Only the women and children fell prey to the Mahars--they being the weakest
and most tender--and when they had satisfied their appetite for human flesh,
some of them devouring two and three of the slaves, there were only a score of
full-grown men left, and I thought that for some reason these were to be spared,
but such was far from the case, for as the last Mahar crawled to her rock the
queen's thipdars darted into the air, circled the temple once and then, hissing
like steam engines, swooped down upon the remaining slaves.
There was no hypnotism here--just the plain, brutal ferocity of the beast of
prey, tearing, rending, and gulping its meat, but at that it was less horrible
than the uncanny method of the Mahars. By the time the thipdars had disposed of
the last of the slaves the Mahars were all asleep upon their rocks, and a moment
later the great pterodactyls swung back to their posts beside the queen, and
themselves dropped into slumber.
"I thought the Mahars seldom, if ever, slept," I said to Ja.
"They do many things in this temple which they do not do
elsewhere," he replied. "The Mahars of Phutra are not supposed to eat
human flesh, yet slaves are brought here by thousands and almost always you will
find Mahars on hand to consume them. I imagine that they do not bring their
Sagoths here, because they are ashamed of the practice, which is supposed to
obtain only among the least advanced of their race; but I would wager my canoe
against a broken paddle that there is no Mahar but eats human flesh whenever she
can get it."
"Why should they object to eating human flesh," I asked, "if
it is true that they look upon us as lower animals?"
"It is not because they consider us their equals that they are supposed
to look with abhorrence upon those who eat our flesh," replied Ja; "it
is merely that we are warm-blooded animals. They would not think of eating the
meat of a thag, which we consider such a delicacy, any more than I would think
of eating a snake. As a matter of fact it is difficult to explain just why this
sentiment should exist among them."
"I wonder if they left a single victim," I remarked, leaning far
out of the opening in the rocky wall to inspect the temple better. Directly
below me the water lapped the very side of the wall, there being a break in the
bowlders at this point as there was at several other places about the side of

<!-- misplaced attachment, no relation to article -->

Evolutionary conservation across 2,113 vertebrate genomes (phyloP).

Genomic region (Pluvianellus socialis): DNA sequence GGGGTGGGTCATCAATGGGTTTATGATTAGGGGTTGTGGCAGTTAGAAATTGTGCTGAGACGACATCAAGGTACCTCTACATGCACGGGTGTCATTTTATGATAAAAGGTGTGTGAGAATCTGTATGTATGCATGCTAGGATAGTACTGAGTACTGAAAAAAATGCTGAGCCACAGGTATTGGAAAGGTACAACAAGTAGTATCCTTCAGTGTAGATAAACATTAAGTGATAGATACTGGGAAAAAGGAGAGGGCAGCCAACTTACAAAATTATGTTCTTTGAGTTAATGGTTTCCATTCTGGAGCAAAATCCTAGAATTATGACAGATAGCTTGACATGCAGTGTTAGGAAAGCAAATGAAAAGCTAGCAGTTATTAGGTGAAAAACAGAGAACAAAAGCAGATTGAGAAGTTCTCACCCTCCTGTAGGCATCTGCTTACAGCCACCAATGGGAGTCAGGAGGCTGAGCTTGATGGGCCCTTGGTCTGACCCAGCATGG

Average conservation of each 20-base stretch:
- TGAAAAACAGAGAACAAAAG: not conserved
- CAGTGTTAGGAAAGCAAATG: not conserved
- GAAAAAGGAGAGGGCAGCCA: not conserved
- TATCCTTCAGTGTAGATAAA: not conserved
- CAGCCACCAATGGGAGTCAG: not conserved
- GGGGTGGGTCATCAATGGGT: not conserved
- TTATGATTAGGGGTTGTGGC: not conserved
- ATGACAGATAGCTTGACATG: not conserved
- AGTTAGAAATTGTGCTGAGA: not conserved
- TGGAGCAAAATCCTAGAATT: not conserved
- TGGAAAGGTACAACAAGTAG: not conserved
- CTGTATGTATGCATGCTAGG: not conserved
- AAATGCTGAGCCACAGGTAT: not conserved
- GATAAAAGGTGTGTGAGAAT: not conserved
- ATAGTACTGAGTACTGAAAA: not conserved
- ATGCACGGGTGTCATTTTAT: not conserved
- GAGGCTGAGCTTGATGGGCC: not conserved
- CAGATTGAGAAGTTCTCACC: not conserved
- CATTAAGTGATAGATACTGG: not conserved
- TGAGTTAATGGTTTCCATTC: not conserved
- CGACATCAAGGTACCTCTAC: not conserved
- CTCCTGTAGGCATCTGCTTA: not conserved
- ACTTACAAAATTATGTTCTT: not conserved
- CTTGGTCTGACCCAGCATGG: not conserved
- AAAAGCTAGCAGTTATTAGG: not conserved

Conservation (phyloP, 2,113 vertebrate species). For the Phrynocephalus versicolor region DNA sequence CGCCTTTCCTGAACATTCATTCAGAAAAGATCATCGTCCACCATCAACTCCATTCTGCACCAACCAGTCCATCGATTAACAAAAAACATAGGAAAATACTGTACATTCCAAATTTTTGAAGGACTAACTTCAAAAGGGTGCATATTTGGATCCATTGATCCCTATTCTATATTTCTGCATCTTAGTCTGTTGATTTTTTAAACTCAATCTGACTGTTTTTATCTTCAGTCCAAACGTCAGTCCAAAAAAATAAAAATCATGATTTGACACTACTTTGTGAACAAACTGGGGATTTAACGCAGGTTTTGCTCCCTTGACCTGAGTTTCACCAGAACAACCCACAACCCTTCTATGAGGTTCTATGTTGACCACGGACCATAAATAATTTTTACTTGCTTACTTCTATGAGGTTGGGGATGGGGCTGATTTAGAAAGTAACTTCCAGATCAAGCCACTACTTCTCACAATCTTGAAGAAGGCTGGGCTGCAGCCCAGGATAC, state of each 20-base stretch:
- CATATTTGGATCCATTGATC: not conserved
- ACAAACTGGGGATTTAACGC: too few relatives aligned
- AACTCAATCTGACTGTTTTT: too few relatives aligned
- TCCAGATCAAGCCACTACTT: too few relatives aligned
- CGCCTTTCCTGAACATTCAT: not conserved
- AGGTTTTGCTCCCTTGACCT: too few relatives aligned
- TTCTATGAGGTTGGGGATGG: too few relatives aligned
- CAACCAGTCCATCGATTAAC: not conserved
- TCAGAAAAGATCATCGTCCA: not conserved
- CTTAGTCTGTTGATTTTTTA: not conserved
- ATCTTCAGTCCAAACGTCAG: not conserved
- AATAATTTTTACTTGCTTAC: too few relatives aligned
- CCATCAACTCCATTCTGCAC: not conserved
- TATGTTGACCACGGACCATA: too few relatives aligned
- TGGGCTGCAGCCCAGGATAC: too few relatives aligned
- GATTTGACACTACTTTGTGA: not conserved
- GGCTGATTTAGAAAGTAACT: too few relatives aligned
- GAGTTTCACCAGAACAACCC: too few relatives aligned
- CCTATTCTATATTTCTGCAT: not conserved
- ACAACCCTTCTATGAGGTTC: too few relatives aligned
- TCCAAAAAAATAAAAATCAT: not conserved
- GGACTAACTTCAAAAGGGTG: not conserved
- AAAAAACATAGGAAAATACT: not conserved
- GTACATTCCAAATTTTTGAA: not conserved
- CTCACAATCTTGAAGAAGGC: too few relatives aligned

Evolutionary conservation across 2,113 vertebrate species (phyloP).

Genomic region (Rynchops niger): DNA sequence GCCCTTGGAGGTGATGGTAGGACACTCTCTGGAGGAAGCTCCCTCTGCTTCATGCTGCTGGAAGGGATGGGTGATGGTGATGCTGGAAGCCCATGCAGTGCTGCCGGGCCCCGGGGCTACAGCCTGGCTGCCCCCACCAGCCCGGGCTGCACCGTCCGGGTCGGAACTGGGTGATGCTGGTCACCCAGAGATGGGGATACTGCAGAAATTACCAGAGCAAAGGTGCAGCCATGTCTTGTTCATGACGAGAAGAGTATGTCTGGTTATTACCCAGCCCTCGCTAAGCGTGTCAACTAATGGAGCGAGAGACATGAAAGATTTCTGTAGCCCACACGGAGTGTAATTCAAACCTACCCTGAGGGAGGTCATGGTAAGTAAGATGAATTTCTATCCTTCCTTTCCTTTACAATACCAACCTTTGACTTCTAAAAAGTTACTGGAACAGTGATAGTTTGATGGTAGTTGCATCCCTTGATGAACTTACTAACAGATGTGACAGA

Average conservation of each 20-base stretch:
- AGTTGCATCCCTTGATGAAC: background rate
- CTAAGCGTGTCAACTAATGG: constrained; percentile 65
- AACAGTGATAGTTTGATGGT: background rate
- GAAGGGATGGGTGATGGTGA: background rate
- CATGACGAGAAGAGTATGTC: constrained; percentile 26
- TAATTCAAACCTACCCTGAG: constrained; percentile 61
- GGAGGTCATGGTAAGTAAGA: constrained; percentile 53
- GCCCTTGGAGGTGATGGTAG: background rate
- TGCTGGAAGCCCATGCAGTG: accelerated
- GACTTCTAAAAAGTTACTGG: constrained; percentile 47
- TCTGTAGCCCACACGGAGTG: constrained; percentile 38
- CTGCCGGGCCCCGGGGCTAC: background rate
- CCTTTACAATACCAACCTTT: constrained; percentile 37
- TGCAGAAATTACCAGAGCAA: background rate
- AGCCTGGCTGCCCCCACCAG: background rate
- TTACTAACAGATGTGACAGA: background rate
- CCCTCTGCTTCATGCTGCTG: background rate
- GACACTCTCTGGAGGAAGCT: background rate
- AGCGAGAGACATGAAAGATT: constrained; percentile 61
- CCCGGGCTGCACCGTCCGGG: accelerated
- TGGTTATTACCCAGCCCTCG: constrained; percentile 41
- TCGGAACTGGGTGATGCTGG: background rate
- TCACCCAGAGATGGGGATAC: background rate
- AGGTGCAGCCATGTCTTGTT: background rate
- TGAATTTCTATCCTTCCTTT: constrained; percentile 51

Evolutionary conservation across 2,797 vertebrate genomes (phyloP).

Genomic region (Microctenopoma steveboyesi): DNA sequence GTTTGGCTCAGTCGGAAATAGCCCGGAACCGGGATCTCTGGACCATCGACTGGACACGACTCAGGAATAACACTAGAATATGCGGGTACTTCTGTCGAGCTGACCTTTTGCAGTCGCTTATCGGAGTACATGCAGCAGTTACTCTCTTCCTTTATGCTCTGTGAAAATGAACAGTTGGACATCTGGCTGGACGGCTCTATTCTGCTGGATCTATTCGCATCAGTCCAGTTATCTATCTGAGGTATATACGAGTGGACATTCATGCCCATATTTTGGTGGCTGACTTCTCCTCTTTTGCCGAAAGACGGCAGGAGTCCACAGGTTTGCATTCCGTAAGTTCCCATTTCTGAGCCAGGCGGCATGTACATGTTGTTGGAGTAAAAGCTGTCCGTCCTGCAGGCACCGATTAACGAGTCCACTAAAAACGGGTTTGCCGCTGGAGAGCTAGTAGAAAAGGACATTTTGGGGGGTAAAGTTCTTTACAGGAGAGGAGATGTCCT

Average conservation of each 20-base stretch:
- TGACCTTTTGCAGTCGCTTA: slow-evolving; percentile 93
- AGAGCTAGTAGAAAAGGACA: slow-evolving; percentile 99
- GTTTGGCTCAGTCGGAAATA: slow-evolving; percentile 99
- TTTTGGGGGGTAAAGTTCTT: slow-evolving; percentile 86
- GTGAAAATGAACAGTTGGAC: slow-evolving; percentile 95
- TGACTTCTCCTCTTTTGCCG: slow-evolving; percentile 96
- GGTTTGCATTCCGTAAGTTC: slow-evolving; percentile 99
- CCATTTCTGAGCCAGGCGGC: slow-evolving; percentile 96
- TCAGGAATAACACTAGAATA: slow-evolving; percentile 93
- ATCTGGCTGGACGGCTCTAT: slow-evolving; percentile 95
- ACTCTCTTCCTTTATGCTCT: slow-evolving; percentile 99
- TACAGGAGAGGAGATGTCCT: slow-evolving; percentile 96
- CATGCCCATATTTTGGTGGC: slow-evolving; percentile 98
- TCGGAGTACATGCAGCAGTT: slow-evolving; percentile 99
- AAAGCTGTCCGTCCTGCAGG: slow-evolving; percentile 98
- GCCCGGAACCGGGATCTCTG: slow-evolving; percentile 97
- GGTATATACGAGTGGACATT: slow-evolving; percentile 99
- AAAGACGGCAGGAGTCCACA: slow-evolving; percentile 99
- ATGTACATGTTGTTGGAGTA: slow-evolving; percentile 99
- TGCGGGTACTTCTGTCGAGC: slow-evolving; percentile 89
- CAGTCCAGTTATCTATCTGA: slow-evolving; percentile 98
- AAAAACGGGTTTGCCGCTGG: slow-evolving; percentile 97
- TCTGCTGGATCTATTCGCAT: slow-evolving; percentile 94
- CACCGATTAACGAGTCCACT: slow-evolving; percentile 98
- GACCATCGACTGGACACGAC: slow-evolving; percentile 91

My hands were resting upon a small piece of granite which formed a part of
the wall, and all my weight upon it proved too much for it. It slipped and I
lunged forward. There was nothing to save myself and I plunged headforemost into
the water below.
Fortunately the tank was deep at this point, and I suffered no injury from
the fall, but as I was rising to the surface my mind filled with the horrors of
my position as I thought of the terrible doom which awaited me the moment the
eyes of the reptiles fell upon the creature that had disturbed their slumber.
As long as I could I remained beneath the surface, swimming rapidly in the
direction of the islands that I might prolong my life to the utmost. At last I
was forced to rise for air, and as I cast a terrified glance in the direction of
the Mahars and the thipdars I was almost stunned to see that not a single one
remained upon the rocks where I had last seen them, nor as I searched the temple
with my eyes could I discern any within it.
For a moment I was puzzled to account for the thing, until I realized that
the reptiles, being deaf, could not have been disturbed by the noise my body
made when it hit the water, and that as there is no such thing as time within
Pellucidar there was no telling how long I had been beneath the surface. It was
a difficult thing to attempt to figure out by earthly standards--this matter of
elapsed time--but when I set myself to it I began to realize that I might have
been submerged a second or a month or not at all. You have no conception of the
strange contradictions and impossibilities which arise when all methods of
measuring time, as we know them upon earth, are non-existent.
I was about to congratulate myself upon the miracle which had saved me for
the moment, when the memory of the hypnotic powers of the Mahars filled me with
apprehension lest they be practicing their uncanny art upon me to the end that I
merely imagined that I was alone in the temple. At the thought cold sweat broke
out upon me from every pore, and as I crawled from the water onto one of the
tiny islands I was trembling like a leaf--you cannot imagine the awful horror
which even the simple thought of the repulsive Mahars of Pellucidar induces in
the human mind, and to feel that you are in their power--that they are crawling,
slimy, and abhorrent, to drag you down beneath the waters and devour you! It is
But they did not come, and at last I came to the conclusion that I was indeed
alone within the temple. How long I should be alone was the next question to
assail me as I swam frantically about once more in search of a means to escape.
Several times I called to Ja, but he must have left after I tumbled into the
tank, for I received no response to my cries. Doubtless he had felt as certain
of my doom when he saw me topple from our hiding place as I had, and lest he too
should be discovered, had hastened from the temple and back to his village.
I knew that there must be some entrance to the building beside the doorways
in the roof, for it did not seem reasonable to believe that the thousands of
slaves which were brought here to feed the Mahars the human flesh they craved
would all be carried through the air, and so I continued my search until at last
it was rewarded by the discovery of several loose granite blocks in the masonry
at one end of the temple.
A little effort proved sufficient to dislodge enough of these stones to
permit me to crawl through into the clearing, and a moment later I had scurried
across the intervening space to the dense jungle beyond.
Here I sank panting and trembling upon the matted grasses beneath the giant
trees, for I felt that I had escaped from the grinning fangs of death out of the
depths of my own grave. Whatever dangers lay hidden in this island jungle, there
could be none so fearsome as those which I had just escaped. I knew that I could
meet death bravely enough if it but came in the form of some familiar beast or
man--anything other than the hideous and uncanny Mahars.